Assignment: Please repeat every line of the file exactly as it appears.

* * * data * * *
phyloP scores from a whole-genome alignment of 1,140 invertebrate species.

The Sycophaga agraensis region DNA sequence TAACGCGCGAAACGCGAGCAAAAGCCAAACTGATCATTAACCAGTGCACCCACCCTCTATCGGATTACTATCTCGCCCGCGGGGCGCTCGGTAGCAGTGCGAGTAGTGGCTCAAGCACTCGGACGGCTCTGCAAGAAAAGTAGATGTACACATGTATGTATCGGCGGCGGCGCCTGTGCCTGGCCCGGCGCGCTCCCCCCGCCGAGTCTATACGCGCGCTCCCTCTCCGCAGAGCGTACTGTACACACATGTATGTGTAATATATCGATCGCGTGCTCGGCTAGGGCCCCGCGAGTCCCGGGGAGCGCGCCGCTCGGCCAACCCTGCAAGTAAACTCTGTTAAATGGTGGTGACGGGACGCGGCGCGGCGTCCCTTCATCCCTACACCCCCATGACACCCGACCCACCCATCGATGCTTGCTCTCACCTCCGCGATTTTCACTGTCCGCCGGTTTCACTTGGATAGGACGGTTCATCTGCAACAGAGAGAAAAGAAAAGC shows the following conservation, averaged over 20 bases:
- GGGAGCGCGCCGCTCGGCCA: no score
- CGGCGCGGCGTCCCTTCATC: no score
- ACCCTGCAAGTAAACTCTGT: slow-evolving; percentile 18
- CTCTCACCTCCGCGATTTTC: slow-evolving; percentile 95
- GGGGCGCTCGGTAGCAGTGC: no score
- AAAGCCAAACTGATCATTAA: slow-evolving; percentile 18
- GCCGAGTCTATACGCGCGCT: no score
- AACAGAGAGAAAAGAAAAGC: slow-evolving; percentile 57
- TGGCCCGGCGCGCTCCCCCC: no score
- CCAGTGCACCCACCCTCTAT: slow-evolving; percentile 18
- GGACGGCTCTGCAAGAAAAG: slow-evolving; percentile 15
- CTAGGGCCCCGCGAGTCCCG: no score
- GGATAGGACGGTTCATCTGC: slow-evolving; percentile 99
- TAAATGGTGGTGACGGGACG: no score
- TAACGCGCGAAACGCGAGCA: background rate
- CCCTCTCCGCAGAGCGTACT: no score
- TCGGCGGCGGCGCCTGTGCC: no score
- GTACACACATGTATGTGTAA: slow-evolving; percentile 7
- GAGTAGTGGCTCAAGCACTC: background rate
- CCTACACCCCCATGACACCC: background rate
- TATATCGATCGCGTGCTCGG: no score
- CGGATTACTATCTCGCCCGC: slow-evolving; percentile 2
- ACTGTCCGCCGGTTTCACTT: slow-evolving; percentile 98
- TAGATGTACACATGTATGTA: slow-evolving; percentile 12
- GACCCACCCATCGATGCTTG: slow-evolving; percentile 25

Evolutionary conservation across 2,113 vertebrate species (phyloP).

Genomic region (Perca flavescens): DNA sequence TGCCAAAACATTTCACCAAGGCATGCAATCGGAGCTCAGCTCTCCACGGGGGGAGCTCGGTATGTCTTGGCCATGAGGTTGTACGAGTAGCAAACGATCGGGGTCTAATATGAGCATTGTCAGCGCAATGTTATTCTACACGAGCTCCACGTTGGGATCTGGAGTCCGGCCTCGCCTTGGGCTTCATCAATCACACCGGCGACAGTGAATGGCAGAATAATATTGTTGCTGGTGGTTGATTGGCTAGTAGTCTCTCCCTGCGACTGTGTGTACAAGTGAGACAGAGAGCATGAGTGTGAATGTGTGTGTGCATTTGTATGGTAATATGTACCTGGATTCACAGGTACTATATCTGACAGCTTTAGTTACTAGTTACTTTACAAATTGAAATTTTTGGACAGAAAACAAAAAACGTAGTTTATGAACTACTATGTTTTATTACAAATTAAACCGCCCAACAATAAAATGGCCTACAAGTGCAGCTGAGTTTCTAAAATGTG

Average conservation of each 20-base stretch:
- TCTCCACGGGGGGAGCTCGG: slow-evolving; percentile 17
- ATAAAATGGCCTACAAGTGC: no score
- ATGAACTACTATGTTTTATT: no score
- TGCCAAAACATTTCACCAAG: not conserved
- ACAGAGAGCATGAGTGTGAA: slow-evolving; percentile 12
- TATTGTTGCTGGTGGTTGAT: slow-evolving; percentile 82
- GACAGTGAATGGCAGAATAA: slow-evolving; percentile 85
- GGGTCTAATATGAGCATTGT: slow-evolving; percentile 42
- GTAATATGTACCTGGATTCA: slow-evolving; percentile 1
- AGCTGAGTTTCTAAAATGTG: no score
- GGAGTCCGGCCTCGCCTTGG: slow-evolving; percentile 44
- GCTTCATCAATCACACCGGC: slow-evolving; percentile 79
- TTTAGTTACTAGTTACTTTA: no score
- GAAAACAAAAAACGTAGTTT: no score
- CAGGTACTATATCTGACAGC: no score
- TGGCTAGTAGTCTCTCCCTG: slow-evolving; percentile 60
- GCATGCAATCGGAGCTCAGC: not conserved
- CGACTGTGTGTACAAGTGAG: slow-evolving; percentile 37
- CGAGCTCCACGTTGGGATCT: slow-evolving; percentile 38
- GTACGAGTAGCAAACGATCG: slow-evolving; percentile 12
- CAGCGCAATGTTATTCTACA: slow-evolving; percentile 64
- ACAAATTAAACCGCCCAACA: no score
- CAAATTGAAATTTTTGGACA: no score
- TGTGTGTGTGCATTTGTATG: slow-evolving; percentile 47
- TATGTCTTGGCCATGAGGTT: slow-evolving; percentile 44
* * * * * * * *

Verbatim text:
phyloP scores from a whole-genome alignment of 1,140 invertebrate species.

The Sycophaga agraensis region DNA sequence TAACGCGCGAAACGCGAGCAAAAGCCAAACTGATCATTAACCAGTGCACCCACCCTCTATCGGATTACTATCTCGCCCGCGGGGCGCTCGGTAGCAGTGCGAGTAGTGGCTCAAGCACTCGGACGGCTCTGCAAGAAAAGTAGATGTACACATGTATGTATCGGCGGCGGCGCCTGTGCCTGGCCCGGCGCGCTCCCCCCGCCGAGTCTATACGCGCGCTCCCTCTCCGCAGAGCGTACTGTACACACATGTATGTGTAATATATCGATCGCGTGCTCGGCTAGGGCCCCGCGAGTCCCGGGGAGCGCGCCGCTCGGCCAACCCTGCAAGTAAACTCTGTTAAATGGTGGTGACGGGACGCGGCGCGGCGTCCCTTCATCCCTACACCCCCATGACACCCGACCCACCCATCGATGCTTGCTCTCACCTCCGCGATTTTCACTGTCCGCCGGTTTCACTTGGATAGGACGGTTCATCTGCAACAGAGAGAAAAGAAAAGC shows the following conservation, averaged over 20 bases:
- GGGAGCGCGCCGCTCGGCCA: no score
- CGGCGCGGCGTCCCTTCATC: no score
- ACCCTGCAAGTAAACTCTGT: slow-evolving; percentile 18
- CTCTCACCTCCGCGATTTTC: slow-evolving; percentile 95
- GGGGCGCTCGGTAGCAGTGC: no score
- AAAGCCAAACTGATCATTAA: slow-evolving; percentile 18
- GCCGAGTCTATACGCGCGCT: no score
- AACAGAGAGAAAAGAAAAGC: slow-evolving; percentile 57
- TGGCCCGGCGCGCTCCCCCC: no score
- CCAGTGCACCCACCCTCTAT: slow-evolving; percentile 18
- GGACGGCTCTGCAAGAAAAG: slow-evolving; percentile 15
- CTAGGGCCCCGCGAGTCCCG: no score
- GGATAGGACGGTTCATCTGC: slow-evolving; percentile 99
- TAAATGGTGGTGACGGGACG: no score
- TAACGCGCGAAACGCGAGCA: background rate
- CCCTCTCCGCAGAGCGTACT: no score
- TCGGCGGCGGCGCCTGTGCC: no score
- GTACACACATGTATGTGTAA: slow-evolving; percentile 7
- GAGTAGTGGCTCAAGCACTC: background rate
- CCTACACCCCCATGACACCC: background rate
- TATATCGATCGCGTGCTCGG: no score
- CGGATTACTATCTCGCCCGC: slow-evolving; percentile 2
- ACTGTCCGCCGGTTTCACTT: slow-evolving; percentile 98
- TAGATGTACACATGTATGTA: slow-evolving; percentile 12
- GACCCACCCATCGATGCTTG: slow-evolving; percentile 25

Evolutionary conservation across 2,113 vertebrate species (phyloP).

Genomic region (Perca flavescens): DNA sequence TGCCAAAACATTTCACCAAGGCATGCAATCGGAGCTCAGCTCTCCACGGGGGGAGCTCGGTATGTCTTGGCCATGAGGTTGTACGAGTAGCAAACGATCGGGGTCTAATATGAGCATTGTCAGCGCAATGTTATTCTACACGAGCTCCACGTTGGGATCTGGAGTCCGGCCTCGCCTTGGGCTTCATCAATCACACCGGCGACAGTGAATGGCAGAATAATATTGTTGCTGGTGGTTGATTGGCTAGTAGTCTCTCCCTGCGACTGTGTGTACAAGTGAGACAGAGAGCATGAGTGTGAATGTGTGTGTGCATTTGTATGGTAATATGTACCTGGATTCACAGGTACTATATCTGACAGCTTTAGTTACTAGTTACTTTACAAATTGAAATTTTTGGACAGAAAACAAAAAACGTAGTTTATGAACTACTATGTTTTATTACAAATTAAACCGCCCAACAATAAAATGGCCTACAAGTGCAGCTGAGTTTCTAAAATGTG

Average conservation of each 20-base stretch:
- TCTCCACGGGGGGAGCTCGG: slow-evolving; percentile 17
- ATAAAATGGCCTACAAGTGC: no score
- ATGAACTACTATGTTTTATT: no score
- TGCCAAAACATTTCACCAAG: not conserved
- ACAGAGAGCATGAGTGTGAA: slow-evolving; percentile 12
- TATTGTTGCTGGTGGTTGAT: slow-evolving; percentile 82
- GACAGTGAATGGCAGAATAA: slow-evolving; percentile 85
- GGGTCTAATATGAGCATTGT: slow-evolving; percentile 42
- GTAATATGTACCTGGATTCA: slow-evolving; percentile 1
- AGCTGAGTTTCTAAAATGTG: no score
- GGAGTCCGGCCTCGCCTTGG: slow-evolving; percentile 44
- GCTTCATCAATCACACCGGC: slow-evolving; percentile 79
- TTTAGTTACTAGTTACTTTA: no score
- GAAAACAAAAAACGTAGTTT: no score
- CAGGTACTATATCTGACAGC: no score
- TGGCTAGTAGTCTCTCCCTG: slow-evolving; percentile 60
- GCATGCAATCGGAGCTCAGC: not conserved
- CGACTGTGTGTACAAGTGAG: slow-evolving; percentile 37
- CGAGCTCCACGTTGGGATCT: slow-evolving; percentile 38
- GTACGAGTAGCAAACGATCG: slow-evolving; percentile 12
- CAGCGCAATGTTATTCTACA: slow-evolving; percentile 64
- ACAAATTAAACCGCCCAACA: no score
- CAAATTGAAATTTTTGGACA: no score
- TGTGTGTGTGCATTTGTATG: slow-evolving; percentile 47
- TATGTCTTGGCCATGAGGTT: slow-evolving; percentile 44